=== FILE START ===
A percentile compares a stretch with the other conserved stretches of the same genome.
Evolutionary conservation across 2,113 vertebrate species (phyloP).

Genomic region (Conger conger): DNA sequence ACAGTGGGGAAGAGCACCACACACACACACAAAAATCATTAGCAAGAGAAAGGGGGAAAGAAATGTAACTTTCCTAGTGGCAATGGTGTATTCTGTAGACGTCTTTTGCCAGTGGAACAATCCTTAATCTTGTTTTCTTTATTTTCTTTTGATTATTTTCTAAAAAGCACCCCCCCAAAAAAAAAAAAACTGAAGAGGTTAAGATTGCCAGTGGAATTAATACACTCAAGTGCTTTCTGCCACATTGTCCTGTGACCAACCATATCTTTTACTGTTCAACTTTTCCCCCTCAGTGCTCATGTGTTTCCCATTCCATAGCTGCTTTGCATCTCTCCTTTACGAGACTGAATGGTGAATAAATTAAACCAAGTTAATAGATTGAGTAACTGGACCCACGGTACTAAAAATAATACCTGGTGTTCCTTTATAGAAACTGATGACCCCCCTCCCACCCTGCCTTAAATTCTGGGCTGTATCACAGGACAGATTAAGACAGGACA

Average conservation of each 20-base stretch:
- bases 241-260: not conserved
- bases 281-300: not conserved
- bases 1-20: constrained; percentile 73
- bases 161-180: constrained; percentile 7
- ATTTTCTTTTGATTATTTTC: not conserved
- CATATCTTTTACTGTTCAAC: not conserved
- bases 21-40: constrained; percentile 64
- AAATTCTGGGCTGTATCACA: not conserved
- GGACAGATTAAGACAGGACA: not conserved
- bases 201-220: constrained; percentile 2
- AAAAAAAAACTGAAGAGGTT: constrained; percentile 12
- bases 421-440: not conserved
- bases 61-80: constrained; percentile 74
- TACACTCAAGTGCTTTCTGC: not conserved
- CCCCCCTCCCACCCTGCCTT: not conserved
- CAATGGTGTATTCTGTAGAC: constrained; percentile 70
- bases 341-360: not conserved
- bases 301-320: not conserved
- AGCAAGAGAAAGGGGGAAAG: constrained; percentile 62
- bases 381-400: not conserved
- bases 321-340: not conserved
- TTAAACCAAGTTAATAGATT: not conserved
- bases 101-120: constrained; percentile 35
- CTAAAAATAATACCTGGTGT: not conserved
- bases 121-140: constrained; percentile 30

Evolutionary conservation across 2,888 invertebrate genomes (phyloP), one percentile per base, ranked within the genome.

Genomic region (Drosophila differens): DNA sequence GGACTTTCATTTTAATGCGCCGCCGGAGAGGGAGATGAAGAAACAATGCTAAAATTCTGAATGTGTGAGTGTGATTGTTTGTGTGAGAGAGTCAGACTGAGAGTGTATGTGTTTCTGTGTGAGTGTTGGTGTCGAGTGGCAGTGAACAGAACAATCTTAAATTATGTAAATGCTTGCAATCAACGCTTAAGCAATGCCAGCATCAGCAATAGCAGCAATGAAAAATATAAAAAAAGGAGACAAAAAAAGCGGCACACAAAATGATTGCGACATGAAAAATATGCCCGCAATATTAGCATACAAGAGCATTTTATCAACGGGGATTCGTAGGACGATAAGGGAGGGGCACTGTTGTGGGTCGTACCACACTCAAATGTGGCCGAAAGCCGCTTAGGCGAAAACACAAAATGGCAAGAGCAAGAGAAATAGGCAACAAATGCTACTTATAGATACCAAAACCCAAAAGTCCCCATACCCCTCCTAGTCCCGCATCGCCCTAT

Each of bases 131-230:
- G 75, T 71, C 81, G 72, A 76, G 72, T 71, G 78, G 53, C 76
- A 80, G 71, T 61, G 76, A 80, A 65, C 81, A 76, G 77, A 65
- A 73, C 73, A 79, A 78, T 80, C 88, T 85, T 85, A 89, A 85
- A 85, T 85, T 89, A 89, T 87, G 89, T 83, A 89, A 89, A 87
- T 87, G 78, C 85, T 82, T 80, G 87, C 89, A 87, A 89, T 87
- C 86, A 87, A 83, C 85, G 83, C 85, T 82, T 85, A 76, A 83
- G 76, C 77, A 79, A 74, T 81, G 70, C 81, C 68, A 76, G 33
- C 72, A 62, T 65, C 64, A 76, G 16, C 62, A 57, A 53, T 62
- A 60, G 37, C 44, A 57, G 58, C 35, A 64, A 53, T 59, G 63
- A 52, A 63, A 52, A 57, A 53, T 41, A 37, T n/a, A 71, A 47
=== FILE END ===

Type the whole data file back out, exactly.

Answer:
A percentile compares a stretch with the other conserved stretches of the same genome.
Evolutionary conservation across 2,113 vertebrate species (phyloP).

Genomic region (Conger conger): DNA sequence ACAGTGGGGAAGAGCACCACACACACACACAAAAATCATTAGCAAGAGAAAGGGGGAAAGAAATGTAACTTTCCTAGTGGCAATGGTGTATTCTGTAGACGTCTTTTGCCAGTGGAACAATCCTTAATCTTGTTTTCTTTATTTTCTTTTGATTATTTTCTAAAAAGCACCCCCCCAAAAAAAAAAAAACTGAAGAGGTTAAGATTGCCAGTGGAATTAATACACTCAAGTGCTTTCTGCCACATTGTCCTGTGACCAACCATATCTTTTACTGTTCAACTTTTCCCCCTCAGTGCTCATGTGTTTCCCATTCCATAGCTGCTTTGCATCTCTCCTTTACGAGACTGAATGGTGAATAAATTAAACCAAGTTAATAGATTGAGTAACTGGACCCACGGTACTAAAAATAATACCTGGTGTTCCTTTATAGAAACTGATGACCCCCCTCCCACCCTGCCTTAAATTCTGGGCTGTATCACAGGACAGATTAAGACAGGACA

Average conservation of each 20-base stretch:
- bases 241-260: not conserved
- bases 281-300: not conserved
- bases 1-20: constrained; percentile 73
- bases 161-180: constrained; percentile 7
- ATTTTCTTTTGATTATTTTC: not conserved
- CATATCTTTTACTGTTCAAC: not conserved
- bases 21-40: constrained; percentile 64
- AAATTCTGGGCTGTATCACA: not conserved
- GGACAGATTAAGACAGGACA: not conserved
- bases 201-220: constrained; percentile 2
- AAAAAAAAACTGAAGAGGTT: constrained; percentile 12
- bases 421-440: not conserved
- bases 61-80: constrained; percentile 74
- TACACTCAAGTGCTTTCTGC: not conserved
- CCCCCCTCCCACCCTGCCTT: not conserved
- CAATGGTGTATTCTGTAGAC: constrained; percentile 70
- bases 341-360: not conserved
- bases 301-320: not conserved
- AGCAAGAGAAAGGGGGAAAG: constrained; percentile 62
- bases 381-400: not conserved
- bases 321-340: not conserved
- TTAAACCAAGTTAATAGATT: not conserved
- bases 101-120: constrained; percentile 35
- CTAAAAATAATACCTGGTGT: not conserved
- bases 121-140: constrained; percentile 30

Evolutionary conservation across 2,888 invertebrate genomes (phyloP), one percentile per base, ranked within the genome.

Genomic region (Drosophila differens): DNA sequence GGACTTTCATTTTAATGCGCCGCCGGAGAGGGAGATGAAGAAACAATGCTAAAATTCTGAATGTGTGAGTGTGATTGTTTGTGTGAGAGAGTCAGACTGAGAGTGTATGTGTTTCTGTGTGAGTGTTGGTGTCGAGTGGCAGTGAACAGAACAATCTTAAATTATGTAAATGCTTGCAATCAACGCTTAAGCAATGCCAGCATCAGCAATAGCAGCAATGAAAAATATAAAAAAAGGAGACAAAAAAAGCGGCACACAAAATGATTGCGACATGAAAAATATGCCCGCAATATTAGCATACAAGAGCATTTTATCAACGGGGATTCGTAGGACGATAAGGGAGGGGCACTGTTGTGGGTCGTACCACACTCAAATGTGGCCGAAAGCCGCTTAGGCGAAAACACAAAATGGCAAGAGCAAGAGAAATAGGCAACAAATGCTACTTATAGATACCAAAACCCAAAAGTCCCCATACCCCTCCTAGTCCCGCATCGCCCTAT

Each of bases 131-230:
- G 75, T 71, C 81, G 72, A 76, G 72, T 71, G 78, G 53, C 76
- A 80, G 71, T 61, G 76, A 80, A 65, C 81, A 76, G 77, A 65
- A 73, C 73, A 79, A 78, T 80, C 88, T 85, T 85, A 89, A 85
- A 85, T 85, T 89, A 89, T 87, G 89, T 83, A 89, A 89, A 87
- T 87, G 78, C 85, T 82, T 80, G 87, C 89, A 87, A 89, T 87
- C 86, A 87, A 83, C 85, G 83, C 85, T 82, T 85, A 76, A 83
- G 76, C 77, A 79, A 74, T 81, G 70, C 81, C 68, A 76, G 33
- C 72, A 62, T 65, C 64, A 76, G 16, C 62, A 57, A 53, T 62
- A 60, G 37, C 44, A 57, G 58, C 35, A 64, A 53, T 59, G 63
- A 52, A 63, A 52, A 57, A 53, T 41, A 37, T n/a, A 71, A 47